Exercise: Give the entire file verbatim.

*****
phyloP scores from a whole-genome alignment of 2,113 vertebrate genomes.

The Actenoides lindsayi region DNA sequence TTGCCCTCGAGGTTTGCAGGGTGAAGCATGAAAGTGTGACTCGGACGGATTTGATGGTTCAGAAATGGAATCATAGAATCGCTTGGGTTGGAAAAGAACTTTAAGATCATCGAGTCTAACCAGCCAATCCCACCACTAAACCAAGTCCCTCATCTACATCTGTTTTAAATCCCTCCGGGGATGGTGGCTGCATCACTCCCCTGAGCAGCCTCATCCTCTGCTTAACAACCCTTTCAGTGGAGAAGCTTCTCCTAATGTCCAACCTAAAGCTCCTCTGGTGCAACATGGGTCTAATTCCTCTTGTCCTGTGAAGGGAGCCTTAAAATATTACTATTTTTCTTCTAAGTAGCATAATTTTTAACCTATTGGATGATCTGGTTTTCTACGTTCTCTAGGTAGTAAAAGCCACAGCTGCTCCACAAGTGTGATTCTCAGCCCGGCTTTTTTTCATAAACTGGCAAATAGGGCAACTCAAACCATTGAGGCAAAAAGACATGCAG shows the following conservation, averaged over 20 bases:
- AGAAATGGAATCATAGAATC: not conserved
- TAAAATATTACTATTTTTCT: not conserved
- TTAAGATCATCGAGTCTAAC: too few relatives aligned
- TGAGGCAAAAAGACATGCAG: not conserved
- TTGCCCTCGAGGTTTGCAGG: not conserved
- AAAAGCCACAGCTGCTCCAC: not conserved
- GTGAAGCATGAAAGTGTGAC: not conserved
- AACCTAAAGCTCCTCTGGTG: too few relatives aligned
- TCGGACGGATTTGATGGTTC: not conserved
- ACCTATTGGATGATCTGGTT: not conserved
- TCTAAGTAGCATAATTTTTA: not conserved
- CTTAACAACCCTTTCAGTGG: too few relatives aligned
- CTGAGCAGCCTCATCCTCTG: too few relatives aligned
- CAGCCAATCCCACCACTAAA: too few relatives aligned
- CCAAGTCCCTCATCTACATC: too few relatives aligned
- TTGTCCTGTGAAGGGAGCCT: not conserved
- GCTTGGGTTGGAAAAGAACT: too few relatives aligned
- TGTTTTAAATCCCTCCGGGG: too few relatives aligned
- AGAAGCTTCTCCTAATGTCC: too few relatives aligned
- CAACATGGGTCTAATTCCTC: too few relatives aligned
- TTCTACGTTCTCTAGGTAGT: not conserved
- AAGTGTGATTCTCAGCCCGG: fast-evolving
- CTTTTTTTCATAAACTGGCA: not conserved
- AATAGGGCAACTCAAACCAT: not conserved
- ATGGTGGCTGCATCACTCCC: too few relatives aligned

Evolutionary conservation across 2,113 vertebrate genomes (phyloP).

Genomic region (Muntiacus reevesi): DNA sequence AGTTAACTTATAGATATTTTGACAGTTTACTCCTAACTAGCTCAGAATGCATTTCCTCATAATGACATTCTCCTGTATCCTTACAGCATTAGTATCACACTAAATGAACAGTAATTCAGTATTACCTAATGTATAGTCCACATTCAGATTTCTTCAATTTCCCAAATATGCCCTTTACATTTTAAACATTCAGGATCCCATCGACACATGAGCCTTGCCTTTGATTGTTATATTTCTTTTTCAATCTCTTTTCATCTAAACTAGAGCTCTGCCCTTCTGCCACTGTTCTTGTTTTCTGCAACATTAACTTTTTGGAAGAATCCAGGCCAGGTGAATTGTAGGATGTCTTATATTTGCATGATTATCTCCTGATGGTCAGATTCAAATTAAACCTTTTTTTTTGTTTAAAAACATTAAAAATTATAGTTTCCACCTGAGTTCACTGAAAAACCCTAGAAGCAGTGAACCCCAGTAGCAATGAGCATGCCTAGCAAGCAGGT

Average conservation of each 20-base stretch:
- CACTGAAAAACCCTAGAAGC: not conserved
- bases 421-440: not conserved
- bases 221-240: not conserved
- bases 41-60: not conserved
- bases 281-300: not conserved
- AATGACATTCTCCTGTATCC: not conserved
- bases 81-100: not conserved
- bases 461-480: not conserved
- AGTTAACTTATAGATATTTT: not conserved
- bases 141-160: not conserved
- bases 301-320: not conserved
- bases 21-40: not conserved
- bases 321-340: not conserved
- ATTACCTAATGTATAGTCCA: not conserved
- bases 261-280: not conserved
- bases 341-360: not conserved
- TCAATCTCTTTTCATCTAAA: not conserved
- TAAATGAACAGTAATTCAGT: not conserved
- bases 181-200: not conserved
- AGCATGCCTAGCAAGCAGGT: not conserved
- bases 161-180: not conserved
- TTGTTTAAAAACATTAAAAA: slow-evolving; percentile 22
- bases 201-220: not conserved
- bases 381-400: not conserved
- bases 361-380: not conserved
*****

phyloP scores from a whole-genome alignment of 2,113 vertebrate genomes.

The Actenoides lindsayi region DNA sequence TTGCCCTCGAGGTTTGCAGGGTGAAGCATGAAAGTGTGACTCGGACGGATTTGATGGTTCAGAAATGGAATCATAGAATCGCTTGGGTTGGAAAAGAACTTTAAGATCATCGAGTCTAACCAGCCAATCCCACCACTAAACCAAGTCCCTCATCTACATCTGTTTTAAATCCCTCCGGGGATGGTGGCTGCATCACTCCCCTGAGCAGCCTCATCCTCTGCTTAACAACCCTTTCAGTGGAGAAGCTTCTCCTAATGTCCAACCTAAAGCTCCTCTGGTGCAACATGGGTCTAATTCCTCTTGTCCTGTGAAGGGAGCCTTAAAATATTACTATTTTTCTTCTAAGTAGCATAATTTTTAACCTATTGGATGATCTGGTTTTCTACGTTCTCTAGGTAGTAAAAGCCACAGCTGCTCCACAAGTGTGATTCTCAGCCCGGCTTTTTTTCATAAACTGGCAAATAGGGCAACTCAAACCATTGAGGCAAAAAGACATGCAG shows the following conservation, averaged over 20 bases:
- AGAAATGGAATCATAGAATC: not conserved
- TAAAATATTACTATTTTTCT: not conserved
- TTAAGATCATCGAGTCTAAC: too few relatives aligned
- TGAGGCAAAAAGACATGCAG: not conserved
- TTGCCCTCGAGGTTTGCAGG: not conserved
- AAAAGCCACAGCTGCTCCAC: not conserved
- GTGAAGCATGAAAGTGTGAC: not conserved
- AACCTAAAGCTCCTCTGGTG: too few relatives aligned
- TCGGACGGATTTGATGGTTC: not conserved
- ACCTATTGGATGATCTGGTT: not conserved
- TCTAAGTAGCATAATTTTTA: not conserved
- CTTAACAACCCTTTCAGTGG: too few relatives aligned
- CTGAGCAGCCTCATCCTCTG: too few relatives aligned
- CAGCCAATCCCACCACTAAA: too few relatives aligned
- CCAAGTCCCTCATCTACATC: too few relatives aligned
- TTGTCCTGTGAAGGGAGCCT: not conserved
- GCTTGGGTTGGAAAAGAACT: too few relatives aligned
- TGTTTTAAATCCCTCCGGGG: too few relatives aligned
- AGAAGCTTCTCCTAATGTCC: too few relatives aligned
- CAACATGGGTCTAATTCCTC: too few relatives aligned
- TTCTACGTTCTCTAGGTAGT: not conserved
- AAGTGTGATTCTCAGCCCGG: fast-evolving
- CTTTTTTTCATAAACTGGCA: not conserved
- AATAGGGCAACTCAAACCAT: not conserved
- ATGGTGGCTGCATCACTCCC: too few relatives aligned

Evolutionary conservation across 2,113 vertebrate genomes (phyloP).

Genomic region (Muntiacus reevesi): DNA sequence AGTTAACTTATAGATATTTTGACAGTTTACTCCTAACTAGCTCAGAATGCATTTCCTCATAATGACATTCTCCTGTATCCTTACAGCATTAGTATCACACTAAATGAACAGTAATTCAGTATTACCTAATGTATAGTCCACATTCAGATTTCTTCAATTTCCCAAATATGCCCTTTACATTTTAAACATTCAGGATCCCATCGACACATGAGCCTTGCCTTTGATTGTTATATTTCTTTTTCAATCTCTTTTCATCTAAACTAGAGCTCTGCCCTTCTGCCACTGTTCTTGTTTTCTGCAACATTAACTTTTTGGAAGAATCCAGGCCAGGTGAATTGTAGGATGTCTTATATTTGCATGATTATCTCCTGATGGTCAGATTCAAATTAAACCTTTTTTTTTGTTTAAAAACATTAAAAATTATAGTTTCCACCTGAGTTCACTGAAAAACCCTAGAAGCAGTGAACCCCAGTAGCAATGAGCATGCCTAGCAAGCAGGT

Average conservation of each 20-base stretch:
- CACTGAAAAACCCTAGAAGC: not conserved
- bases 421-440: not conserved
- bases 221-240: not conserved
- bases 41-60: not conserved
- bases 281-300: not conserved
- AATGACATTCTCCTGTATCC: not conserved
- bases 81-100: not conserved
- bases 461-480: not conserved
- AGTTAACTTATAGATATTTT: not conserved
- bases 141-160: not conserved
- bases 301-320: not conserved
- bases 21-40: not conserved
- bases 321-340: not conserved
- ATTACCTAATGTATAGTCCA: not conserved
- bases 261-280: not conserved
- bases 341-360: not conserved
- TCAATCTCTTTTCATCTAAA: not conserved
- TAAATGAACAGTAATTCAGT: not conserved
- bases 181-200: not conserved
- AGCATGCCTAGCAAGCAGGT: not conserved
- bases 161-180: not conserved
- TTGTTTAAAAACATTAAAAA: slow-evolving; percentile 22
- bases 201-220: not conserved
- bases 381-400: not conserved
- bases 361-380: not conserved